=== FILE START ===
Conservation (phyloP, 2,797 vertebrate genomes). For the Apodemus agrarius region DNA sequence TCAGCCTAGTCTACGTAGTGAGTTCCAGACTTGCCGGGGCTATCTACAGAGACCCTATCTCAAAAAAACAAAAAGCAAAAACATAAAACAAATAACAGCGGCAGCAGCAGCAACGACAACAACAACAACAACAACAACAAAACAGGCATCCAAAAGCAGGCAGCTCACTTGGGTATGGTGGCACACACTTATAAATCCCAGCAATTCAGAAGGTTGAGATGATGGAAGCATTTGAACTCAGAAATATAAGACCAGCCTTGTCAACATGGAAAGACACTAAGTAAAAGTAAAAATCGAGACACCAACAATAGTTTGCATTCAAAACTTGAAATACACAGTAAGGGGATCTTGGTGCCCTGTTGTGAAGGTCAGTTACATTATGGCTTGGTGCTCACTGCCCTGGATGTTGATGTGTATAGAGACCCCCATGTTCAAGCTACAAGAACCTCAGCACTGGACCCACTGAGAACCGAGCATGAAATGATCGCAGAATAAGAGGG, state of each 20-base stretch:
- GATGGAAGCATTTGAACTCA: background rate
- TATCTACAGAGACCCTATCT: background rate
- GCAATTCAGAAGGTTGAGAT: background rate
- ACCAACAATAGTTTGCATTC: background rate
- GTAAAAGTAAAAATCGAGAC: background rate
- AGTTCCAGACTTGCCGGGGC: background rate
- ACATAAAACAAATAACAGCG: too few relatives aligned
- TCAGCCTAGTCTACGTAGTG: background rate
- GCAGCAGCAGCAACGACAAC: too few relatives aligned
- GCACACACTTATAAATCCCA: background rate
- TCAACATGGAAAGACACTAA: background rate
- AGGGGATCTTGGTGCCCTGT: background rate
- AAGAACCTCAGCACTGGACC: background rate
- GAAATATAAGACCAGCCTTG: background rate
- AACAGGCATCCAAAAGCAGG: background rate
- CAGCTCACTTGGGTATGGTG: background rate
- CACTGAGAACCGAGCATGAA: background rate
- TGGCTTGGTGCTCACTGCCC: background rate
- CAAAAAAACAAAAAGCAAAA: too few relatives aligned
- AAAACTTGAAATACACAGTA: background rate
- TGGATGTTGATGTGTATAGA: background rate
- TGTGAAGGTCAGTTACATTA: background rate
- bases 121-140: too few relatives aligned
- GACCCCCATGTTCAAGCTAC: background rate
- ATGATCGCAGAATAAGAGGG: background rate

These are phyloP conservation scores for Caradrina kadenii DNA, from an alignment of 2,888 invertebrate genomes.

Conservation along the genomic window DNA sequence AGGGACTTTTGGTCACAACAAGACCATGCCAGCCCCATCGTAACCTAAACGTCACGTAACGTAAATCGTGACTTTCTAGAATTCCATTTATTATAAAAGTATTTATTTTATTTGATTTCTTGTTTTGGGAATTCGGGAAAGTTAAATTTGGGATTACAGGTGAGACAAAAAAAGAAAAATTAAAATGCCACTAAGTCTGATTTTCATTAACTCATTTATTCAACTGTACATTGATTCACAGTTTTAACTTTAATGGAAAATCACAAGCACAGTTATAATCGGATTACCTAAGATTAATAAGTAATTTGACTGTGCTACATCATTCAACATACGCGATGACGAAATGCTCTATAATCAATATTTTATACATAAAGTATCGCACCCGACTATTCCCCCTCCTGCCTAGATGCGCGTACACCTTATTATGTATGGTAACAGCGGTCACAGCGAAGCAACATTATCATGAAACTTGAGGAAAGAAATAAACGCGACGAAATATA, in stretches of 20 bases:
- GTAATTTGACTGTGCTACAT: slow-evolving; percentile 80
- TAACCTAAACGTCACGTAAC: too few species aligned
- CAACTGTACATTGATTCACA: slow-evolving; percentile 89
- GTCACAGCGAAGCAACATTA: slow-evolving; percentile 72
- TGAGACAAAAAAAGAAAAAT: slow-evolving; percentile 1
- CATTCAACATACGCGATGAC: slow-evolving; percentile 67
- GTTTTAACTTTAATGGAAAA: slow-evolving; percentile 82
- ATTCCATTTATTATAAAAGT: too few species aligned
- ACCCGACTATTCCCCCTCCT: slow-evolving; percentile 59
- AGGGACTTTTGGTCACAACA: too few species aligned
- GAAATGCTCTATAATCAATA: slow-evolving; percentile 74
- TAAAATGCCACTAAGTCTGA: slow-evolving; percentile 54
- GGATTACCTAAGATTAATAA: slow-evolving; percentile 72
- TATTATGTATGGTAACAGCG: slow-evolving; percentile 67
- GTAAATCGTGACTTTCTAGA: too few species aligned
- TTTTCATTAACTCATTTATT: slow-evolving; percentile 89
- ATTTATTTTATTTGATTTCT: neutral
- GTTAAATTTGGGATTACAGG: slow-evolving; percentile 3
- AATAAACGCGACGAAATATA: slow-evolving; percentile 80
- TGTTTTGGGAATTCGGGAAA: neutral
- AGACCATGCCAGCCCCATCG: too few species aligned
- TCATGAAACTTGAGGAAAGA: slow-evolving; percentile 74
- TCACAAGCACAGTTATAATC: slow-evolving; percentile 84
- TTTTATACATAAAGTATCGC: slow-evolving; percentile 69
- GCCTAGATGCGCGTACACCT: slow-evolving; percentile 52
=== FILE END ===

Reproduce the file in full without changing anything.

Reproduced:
Conservation (phyloP, 2,797 vertebrate genomes). For the Apodemus agrarius region DNA sequence TCAGCCTAGTCTACGTAGTGAGTTCCAGACTTGCCGGGGCTATCTACAGAGACCCTATCTCAAAAAAACAAAAAGCAAAAACATAAAACAAATAACAGCGGCAGCAGCAGCAACGACAACAACAACAACAACAACAACAAAACAGGCATCCAAAAGCAGGCAGCTCACTTGGGTATGGTGGCACACACTTATAAATCCCAGCAATTCAGAAGGTTGAGATGATGGAAGCATTTGAACTCAGAAATATAAGACCAGCCTTGTCAACATGGAAAGACACTAAGTAAAAGTAAAAATCGAGACACCAACAATAGTTTGCATTCAAAACTTGAAATACACAGTAAGGGGATCTTGGTGCCCTGTTGTGAAGGTCAGTTACATTATGGCTTGGTGCTCACTGCCCTGGATGTTGATGTGTATAGAGACCCCCATGTTCAAGCTACAAGAACCTCAGCACTGGACCCACTGAGAACCGAGCATGAAATGATCGCAGAATAAGAGGG, state of each 20-base stretch:
- GATGGAAGCATTTGAACTCA: background rate
- TATCTACAGAGACCCTATCT: background rate
- GCAATTCAGAAGGTTGAGAT: background rate
- ACCAACAATAGTTTGCATTC: background rate
- GTAAAAGTAAAAATCGAGAC: background rate
- AGTTCCAGACTTGCCGGGGC: background rate
- ACATAAAACAAATAACAGCG: too few relatives aligned
- TCAGCCTAGTCTACGTAGTG: background rate
- GCAGCAGCAGCAACGACAAC: too few relatives aligned
- GCACACACTTATAAATCCCA: background rate
- TCAACATGGAAAGACACTAA: background rate
- AGGGGATCTTGGTGCCCTGT: background rate
- AAGAACCTCAGCACTGGACC: background rate
- GAAATATAAGACCAGCCTTG: background rate
- AACAGGCATCCAAAAGCAGG: background rate
- CAGCTCACTTGGGTATGGTG: background rate
- CACTGAGAACCGAGCATGAA: background rate
- TGGCTTGGTGCTCACTGCCC: background rate
- CAAAAAAACAAAAAGCAAAA: too few relatives aligned
- AAAACTTGAAATACACAGTA: background rate
- TGGATGTTGATGTGTATAGA: background rate
- TGTGAAGGTCAGTTACATTA: background rate
- bases 121-140: too few relatives aligned
- GACCCCCATGTTCAAGCTAC: background rate
- ATGATCGCAGAATAAGAGGG: background rate

These are phyloP conservation scores for Caradrina kadenii DNA, from an alignment of 2,888 invertebrate genomes.

Conservation along the genomic window DNA sequence AGGGACTTTTGGTCACAACAAGACCATGCCAGCCCCATCGTAACCTAAACGTCACGTAACGTAAATCGTGACTTTCTAGAATTCCATTTATTATAAAAGTATTTATTTTATTTGATTTCTTGTTTTGGGAATTCGGGAAAGTTAAATTTGGGATTACAGGTGAGACAAAAAAAGAAAAATTAAAATGCCACTAAGTCTGATTTTCATTAACTCATTTATTCAACTGTACATTGATTCACAGTTTTAACTTTAATGGAAAATCACAAGCACAGTTATAATCGGATTACCTAAGATTAATAAGTAATTTGACTGTGCTACATCATTCAACATACGCGATGACGAAATGCTCTATAATCAATATTTTATACATAAAGTATCGCACCCGACTATTCCCCCTCCTGCCTAGATGCGCGTACACCTTATTATGTATGGTAACAGCGGTCACAGCGAAGCAACATTATCATGAAACTTGAGGAAAGAAATAAACGCGACGAAATATA, in stretches of 20 bases:
- GTAATTTGACTGTGCTACAT: slow-evolving; percentile 80
- TAACCTAAACGTCACGTAAC: too few species aligned
- CAACTGTACATTGATTCACA: slow-evolving; percentile 89
- GTCACAGCGAAGCAACATTA: slow-evolving; percentile 72
- TGAGACAAAAAAAGAAAAAT: slow-evolving; percentile 1
- CATTCAACATACGCGATGAC: slow-evolving; percentile 67
- GTTTTAACTTTAATGGAAAA: slow-evolving; percentile 82
- ATTCCATTTATTATAAAAGT: too few species aligned
- ACCCGACTATTCCCCCTCCT: slow-evolving; percentile 59
- AGGGACTTTTGGTCACAACA: too few species aligned
- GAAATGCTCTATAATCAATA: slow-evolving; percentile 74
- TAAAATGCCACTAAGTCTGA: slow-evolving; percentile 54
- GGATTACCTAAGATTAATAA: slow-evolving; percentile 72
- TATTATGTATGGTAACAGCG: slow-evolving; percentile 67
- GTAAATCGTGACTTTCTAGA: too few species aligned
- TTTTCATTAACTCATTTATT: slow-evolving; percentile 89
- ATTTATTTTATTTGATTTCT: neutral
- GTTAAATTTGGGATTACAGG: slow-evolving; percentile 3
- AATAAACGCGACGAAATATA: slow-evolving; percentile 80
- TGTTTTGGGAATTCGGGAAA: neutral
- AGACCATGCCAGCCCCATCG: too few species aligned
- TCATGAAACTTGAGGAAAGA: slow-evolving; percentile 74
- TCACAAGCACAGTTATAATC: slow-evolving; percentile 84
- TTTTATACATAAAGTATCGC: slow-evolving; percentile 69
- GCCTAGATGCGCGTACACCT: slow-evolving; percentile 52